Father Time and Other Ridiculous Things

Hey guys.

Hope everyone had an excellent Thanksgiving! I sure did. Got to hang with my family on LBI (their house was shockingly fine after Superstorm Sandy-Is-A-Jerk) and saw a lot of friends. I also had my five year reunion on Friday night, which was kind of strange but mostly a lot of fun. It’s been a pretty great weekend, actually.

Which makes it harder to think about going to work today. Le sigh. I had a day off yesterday! A whole day! It spoiled me, readers. How can I go back?

So I don’t know where this came from, but I wrote a very silly poem. The crux of it is that Father Time overslept. It’s… I don’t even know. Silliness. Pure silliness.

And puns.

Father Time

Once, after a long summer and a few too many draughts

of harvest ale,

Father Time overslept.

While he ignored his massive

grandfather alarm clock,

the world’s population stood frozen

impatiently checking their watches and muttering to each other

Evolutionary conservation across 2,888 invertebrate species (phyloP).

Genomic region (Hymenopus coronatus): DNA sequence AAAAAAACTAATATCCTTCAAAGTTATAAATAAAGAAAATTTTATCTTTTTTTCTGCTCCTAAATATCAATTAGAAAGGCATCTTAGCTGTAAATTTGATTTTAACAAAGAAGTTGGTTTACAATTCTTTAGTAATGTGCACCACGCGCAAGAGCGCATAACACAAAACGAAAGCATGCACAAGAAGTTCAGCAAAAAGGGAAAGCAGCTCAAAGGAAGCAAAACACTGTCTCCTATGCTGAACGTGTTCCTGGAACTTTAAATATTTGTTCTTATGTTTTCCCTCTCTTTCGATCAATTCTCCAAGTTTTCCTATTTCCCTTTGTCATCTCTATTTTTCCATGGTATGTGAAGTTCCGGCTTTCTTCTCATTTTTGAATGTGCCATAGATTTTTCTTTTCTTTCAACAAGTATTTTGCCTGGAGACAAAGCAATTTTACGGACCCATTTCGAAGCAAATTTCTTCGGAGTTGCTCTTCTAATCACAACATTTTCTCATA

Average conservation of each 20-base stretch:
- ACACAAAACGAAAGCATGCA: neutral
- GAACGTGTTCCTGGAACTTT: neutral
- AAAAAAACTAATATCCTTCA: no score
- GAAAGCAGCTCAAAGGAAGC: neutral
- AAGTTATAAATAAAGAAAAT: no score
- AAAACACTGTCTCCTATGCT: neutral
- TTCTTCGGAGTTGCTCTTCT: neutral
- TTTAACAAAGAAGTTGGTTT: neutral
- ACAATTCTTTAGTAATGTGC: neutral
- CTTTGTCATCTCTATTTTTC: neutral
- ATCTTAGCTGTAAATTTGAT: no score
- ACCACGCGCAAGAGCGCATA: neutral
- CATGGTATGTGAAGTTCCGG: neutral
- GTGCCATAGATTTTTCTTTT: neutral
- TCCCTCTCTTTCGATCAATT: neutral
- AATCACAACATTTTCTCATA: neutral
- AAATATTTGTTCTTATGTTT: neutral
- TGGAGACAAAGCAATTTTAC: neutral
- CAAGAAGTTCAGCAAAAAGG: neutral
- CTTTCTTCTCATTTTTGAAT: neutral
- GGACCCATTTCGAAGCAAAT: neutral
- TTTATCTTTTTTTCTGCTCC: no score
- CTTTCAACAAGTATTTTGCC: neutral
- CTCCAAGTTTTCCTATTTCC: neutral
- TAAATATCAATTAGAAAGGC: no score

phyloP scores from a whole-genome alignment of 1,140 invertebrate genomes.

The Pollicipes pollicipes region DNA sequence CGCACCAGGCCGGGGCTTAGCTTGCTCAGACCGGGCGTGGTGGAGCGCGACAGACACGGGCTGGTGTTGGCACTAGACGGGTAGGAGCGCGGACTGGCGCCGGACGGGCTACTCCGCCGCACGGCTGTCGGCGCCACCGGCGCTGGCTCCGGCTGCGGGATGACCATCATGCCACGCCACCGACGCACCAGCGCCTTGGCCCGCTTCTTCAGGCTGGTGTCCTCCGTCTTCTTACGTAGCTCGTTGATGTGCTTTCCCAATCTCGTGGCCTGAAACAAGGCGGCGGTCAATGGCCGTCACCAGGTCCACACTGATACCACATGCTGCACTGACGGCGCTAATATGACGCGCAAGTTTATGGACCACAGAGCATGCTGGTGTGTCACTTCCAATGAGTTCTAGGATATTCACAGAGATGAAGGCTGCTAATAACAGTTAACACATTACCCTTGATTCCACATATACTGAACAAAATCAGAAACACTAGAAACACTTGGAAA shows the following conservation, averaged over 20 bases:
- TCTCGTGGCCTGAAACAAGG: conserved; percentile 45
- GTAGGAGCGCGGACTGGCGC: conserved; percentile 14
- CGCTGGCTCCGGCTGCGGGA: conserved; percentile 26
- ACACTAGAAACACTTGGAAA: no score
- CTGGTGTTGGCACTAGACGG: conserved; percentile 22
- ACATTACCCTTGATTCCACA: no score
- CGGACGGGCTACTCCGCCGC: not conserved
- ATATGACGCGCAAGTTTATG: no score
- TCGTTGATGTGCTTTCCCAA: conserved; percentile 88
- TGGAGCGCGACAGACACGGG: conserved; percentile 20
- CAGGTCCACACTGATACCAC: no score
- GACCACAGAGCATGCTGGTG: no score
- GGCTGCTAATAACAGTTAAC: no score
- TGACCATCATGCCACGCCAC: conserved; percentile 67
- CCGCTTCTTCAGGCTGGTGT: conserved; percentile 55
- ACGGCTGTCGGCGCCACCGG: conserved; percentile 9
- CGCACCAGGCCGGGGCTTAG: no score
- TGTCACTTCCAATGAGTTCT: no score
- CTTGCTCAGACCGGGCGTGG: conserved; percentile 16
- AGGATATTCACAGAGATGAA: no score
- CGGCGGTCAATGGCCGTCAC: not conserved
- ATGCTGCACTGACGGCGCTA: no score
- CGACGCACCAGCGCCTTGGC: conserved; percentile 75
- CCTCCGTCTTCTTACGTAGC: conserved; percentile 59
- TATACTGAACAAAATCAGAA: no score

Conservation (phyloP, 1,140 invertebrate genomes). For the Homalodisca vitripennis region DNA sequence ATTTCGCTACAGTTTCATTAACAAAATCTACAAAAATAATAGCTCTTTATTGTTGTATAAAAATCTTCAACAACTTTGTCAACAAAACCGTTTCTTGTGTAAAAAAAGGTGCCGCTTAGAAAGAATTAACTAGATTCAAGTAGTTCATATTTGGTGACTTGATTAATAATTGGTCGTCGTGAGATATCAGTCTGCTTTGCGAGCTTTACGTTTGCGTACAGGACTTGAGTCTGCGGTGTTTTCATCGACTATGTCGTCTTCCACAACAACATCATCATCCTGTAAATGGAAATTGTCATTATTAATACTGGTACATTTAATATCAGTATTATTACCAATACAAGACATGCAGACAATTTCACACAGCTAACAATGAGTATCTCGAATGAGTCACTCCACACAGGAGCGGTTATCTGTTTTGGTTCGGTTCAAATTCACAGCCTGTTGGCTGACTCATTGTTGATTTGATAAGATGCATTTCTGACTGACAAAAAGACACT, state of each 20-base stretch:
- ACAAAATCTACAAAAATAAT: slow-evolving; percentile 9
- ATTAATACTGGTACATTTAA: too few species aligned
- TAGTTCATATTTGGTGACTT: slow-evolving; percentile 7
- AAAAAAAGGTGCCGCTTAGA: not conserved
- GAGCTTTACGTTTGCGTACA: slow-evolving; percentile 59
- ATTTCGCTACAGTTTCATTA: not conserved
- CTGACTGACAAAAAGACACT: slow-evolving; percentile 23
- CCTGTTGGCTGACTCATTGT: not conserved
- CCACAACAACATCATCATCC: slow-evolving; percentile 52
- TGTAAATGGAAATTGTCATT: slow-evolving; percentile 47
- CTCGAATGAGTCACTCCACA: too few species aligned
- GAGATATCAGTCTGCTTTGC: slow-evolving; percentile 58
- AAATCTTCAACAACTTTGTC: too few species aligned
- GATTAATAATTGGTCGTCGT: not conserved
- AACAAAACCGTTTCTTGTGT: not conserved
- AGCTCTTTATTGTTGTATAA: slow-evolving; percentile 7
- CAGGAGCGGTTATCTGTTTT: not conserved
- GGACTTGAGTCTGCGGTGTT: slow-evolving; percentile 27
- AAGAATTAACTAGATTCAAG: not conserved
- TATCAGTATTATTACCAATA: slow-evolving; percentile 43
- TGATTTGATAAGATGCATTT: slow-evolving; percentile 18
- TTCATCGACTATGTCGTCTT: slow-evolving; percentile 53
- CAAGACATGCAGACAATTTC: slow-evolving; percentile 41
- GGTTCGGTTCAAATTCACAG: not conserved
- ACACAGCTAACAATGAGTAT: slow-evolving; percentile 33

“whatever could have happened?” and

“he’s always been such a reliable employee.”

 

He only woke when time flew into his bedroom

and nipped him on the ear

once

twice

the third bite was charmed.

Father Time woke to see Baby New Year

glaring and tapping his plump little wrist

from the end of the bed.

 

Father Time used a number of words that cannot be repeated.

They all had four letters.

Some of them were learned in France.

 

Afterwards time had to be hastened to make up for when it lost itself.

Leaves fell overnight and animals dropped into hibernation where they stood.

Thanksgiving and Christmas ran into each other, so that

people were eating turkey legs

while they shopped for presents.

No Christmas trees had been cut down. Instead,

on cold evenings across the world, people stumbled into the woods

lit a single candle

and opened their presents in the snow.

This of course was very messy and that year squirrels and birds had nests made of

wrapping paper and tinsel.

 

Poor Father Time never heard the end of his slip up.

Years later, he was still getting

alarm clocks and

roosters for his birthday.

He took them and slid them in his voluminous sleeves;

expression grave, as ever, but the slight blush

on the edge of his cheeks gave his embarrassment away.

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